Venezuelan film 'From Afar' wins top honour at Venice Festival
Debutant director Lorenzo Vigas' "From Afar" bagged the coveted Golden Lion award at the 72nd Venice Film Festival, becoming the first Latin American film to receive the honour.
Los Angeles: Debutant director Lorenzo Vigas' "From Afar" bagged the coveted Golden Lion award at the 72nd Venice Film Festival, becoming the first Latin American film to receive the honour.
"From Afar" or "Desde alla", the first ever entry from Venezuela to the festival, follows a wealthy middle-aged man who falls for a street thug, changing both their lives.
It is based on a story by "21 Grams" writer Guillermo Arriaga.
The head jury, Alfonso Cuaron ('Gravity'), denied a suggestion that the outcome of the jury's deliberations may have been influenced by his Mexican heritage, reported Deadline.
"I have as much sway as the King or Queen of Sweden. My role is more representative than anything else. Even if I had wanted (to support Latin America) it would have been a bigger conspiracy and I would have had to share the money," he joked.
"The Childhood of a Leader", starring Robert Pattinson, won the best first film and earned debutant Brady Corbet's the title of best director.
A historical drama about the childhood of a fascist leader during World War I, it also starred Berenice Bejo, Liam Cunningham, and Stacy Martin.
French drama "L'Hermine" or "Courted" won Fabrice Luchini the Volpi Cup for the best actor and the film also received the best screenplay award for Christian Vincent's work.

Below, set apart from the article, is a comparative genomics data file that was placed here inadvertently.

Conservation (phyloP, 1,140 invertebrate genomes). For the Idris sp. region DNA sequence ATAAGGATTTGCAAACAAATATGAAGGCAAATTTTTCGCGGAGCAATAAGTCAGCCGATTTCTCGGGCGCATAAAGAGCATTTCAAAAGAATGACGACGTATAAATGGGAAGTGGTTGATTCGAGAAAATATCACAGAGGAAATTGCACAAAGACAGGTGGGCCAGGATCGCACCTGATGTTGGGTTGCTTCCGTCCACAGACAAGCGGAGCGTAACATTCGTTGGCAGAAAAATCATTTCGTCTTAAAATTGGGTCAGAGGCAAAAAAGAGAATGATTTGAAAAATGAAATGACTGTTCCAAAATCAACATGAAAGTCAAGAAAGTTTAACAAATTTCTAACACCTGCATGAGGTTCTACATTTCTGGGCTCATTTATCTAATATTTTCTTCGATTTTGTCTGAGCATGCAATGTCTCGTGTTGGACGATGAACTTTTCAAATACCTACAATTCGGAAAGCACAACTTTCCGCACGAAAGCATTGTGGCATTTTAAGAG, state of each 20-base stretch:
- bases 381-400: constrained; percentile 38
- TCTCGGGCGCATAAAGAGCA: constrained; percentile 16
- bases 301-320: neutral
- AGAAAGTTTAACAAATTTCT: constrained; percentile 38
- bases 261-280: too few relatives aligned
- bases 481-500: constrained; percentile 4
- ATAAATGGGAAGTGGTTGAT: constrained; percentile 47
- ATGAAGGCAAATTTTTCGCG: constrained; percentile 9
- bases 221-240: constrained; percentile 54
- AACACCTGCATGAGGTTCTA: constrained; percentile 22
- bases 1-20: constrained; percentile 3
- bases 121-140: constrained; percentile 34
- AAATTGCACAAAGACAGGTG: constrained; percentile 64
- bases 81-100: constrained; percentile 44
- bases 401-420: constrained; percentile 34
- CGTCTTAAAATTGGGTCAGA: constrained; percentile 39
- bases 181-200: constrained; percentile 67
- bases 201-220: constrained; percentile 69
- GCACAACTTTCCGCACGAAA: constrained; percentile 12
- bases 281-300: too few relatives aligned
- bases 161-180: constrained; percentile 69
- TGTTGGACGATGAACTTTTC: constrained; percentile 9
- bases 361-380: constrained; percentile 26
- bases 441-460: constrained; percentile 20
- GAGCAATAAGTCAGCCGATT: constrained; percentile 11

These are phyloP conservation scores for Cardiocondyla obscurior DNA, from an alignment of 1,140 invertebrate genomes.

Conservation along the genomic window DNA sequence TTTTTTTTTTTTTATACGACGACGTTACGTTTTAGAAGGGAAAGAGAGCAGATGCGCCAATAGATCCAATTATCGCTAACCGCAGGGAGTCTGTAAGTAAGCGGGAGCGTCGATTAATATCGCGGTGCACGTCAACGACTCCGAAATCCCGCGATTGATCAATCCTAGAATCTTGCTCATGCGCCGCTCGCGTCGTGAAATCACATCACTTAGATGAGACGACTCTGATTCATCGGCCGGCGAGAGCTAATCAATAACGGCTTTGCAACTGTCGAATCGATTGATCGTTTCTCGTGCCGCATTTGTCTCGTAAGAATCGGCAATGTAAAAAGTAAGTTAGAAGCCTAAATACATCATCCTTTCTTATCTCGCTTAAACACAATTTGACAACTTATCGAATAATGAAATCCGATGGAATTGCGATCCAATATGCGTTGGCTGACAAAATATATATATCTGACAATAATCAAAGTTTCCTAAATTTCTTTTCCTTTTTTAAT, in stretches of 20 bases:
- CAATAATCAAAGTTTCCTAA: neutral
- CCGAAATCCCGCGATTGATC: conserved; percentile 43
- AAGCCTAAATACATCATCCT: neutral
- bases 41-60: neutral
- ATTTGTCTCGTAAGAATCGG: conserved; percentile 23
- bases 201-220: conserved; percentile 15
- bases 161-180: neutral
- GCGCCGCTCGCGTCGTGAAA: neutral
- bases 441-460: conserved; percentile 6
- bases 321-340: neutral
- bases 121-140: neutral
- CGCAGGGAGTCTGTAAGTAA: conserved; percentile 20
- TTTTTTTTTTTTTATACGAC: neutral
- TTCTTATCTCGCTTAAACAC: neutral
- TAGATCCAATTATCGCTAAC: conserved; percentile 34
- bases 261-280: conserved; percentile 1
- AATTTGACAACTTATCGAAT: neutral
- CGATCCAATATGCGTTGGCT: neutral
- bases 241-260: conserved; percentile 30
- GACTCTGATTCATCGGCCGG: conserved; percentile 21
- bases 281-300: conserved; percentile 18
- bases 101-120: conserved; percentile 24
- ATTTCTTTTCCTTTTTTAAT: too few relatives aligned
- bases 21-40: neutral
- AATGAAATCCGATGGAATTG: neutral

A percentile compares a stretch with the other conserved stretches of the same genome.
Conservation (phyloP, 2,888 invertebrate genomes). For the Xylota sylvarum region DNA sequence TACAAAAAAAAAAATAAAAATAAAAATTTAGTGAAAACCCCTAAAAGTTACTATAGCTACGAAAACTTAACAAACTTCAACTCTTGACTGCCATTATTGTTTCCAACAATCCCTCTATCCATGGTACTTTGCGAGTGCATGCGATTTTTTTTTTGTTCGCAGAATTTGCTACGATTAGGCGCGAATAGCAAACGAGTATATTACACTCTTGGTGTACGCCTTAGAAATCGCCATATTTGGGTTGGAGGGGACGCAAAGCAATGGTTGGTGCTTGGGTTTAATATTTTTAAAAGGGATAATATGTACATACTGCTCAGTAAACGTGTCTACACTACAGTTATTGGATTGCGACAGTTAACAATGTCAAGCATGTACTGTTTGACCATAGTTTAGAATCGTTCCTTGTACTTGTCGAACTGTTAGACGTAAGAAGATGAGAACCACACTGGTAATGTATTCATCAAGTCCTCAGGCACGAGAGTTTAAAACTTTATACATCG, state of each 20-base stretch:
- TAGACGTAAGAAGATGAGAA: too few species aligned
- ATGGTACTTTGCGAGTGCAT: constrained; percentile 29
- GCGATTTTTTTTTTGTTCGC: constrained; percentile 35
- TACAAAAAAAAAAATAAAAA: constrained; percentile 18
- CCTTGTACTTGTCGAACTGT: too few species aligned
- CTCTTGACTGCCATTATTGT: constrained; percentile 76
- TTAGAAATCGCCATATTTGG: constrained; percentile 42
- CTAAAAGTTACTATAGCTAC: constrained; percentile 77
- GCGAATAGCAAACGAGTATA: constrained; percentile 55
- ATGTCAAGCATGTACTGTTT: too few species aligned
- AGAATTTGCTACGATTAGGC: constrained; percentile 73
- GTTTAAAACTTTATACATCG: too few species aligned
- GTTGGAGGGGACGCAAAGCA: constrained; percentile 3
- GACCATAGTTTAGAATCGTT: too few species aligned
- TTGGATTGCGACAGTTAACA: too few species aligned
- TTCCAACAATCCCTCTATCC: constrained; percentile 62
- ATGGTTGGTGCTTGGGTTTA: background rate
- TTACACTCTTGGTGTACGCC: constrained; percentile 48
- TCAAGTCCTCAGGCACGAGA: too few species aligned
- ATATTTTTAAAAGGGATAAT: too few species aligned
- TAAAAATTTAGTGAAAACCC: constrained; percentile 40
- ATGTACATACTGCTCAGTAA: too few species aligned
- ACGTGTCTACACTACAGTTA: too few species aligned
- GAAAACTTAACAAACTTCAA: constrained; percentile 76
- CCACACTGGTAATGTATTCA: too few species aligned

The Grand Jury award, often considered as the runner-up honour, went to Charlie Kaufman and Duke Johnson's American animated film, "Anomalisa".
Cary Fukunaga's "Beasts of No Nation", which marks Netflix's foray into feature film, earned one of the cast, Abraham Attah, a Marcello Mastroianni Award for the best young actor.
Pablo Trapero won the Silver Lion award for the best director for his film "The Clan". Noticeably missing from the winner list is "The Danish Girl" starring Eddie Redmayne, despite its rave reviews from audience.
"This is not a testament of a universal truth. This is just this decision of this group of people. You know if you put the same films with a different group of people, you would have a different result. An award doesn't prove much. The only thing that proves something is time and history," Cuaron said.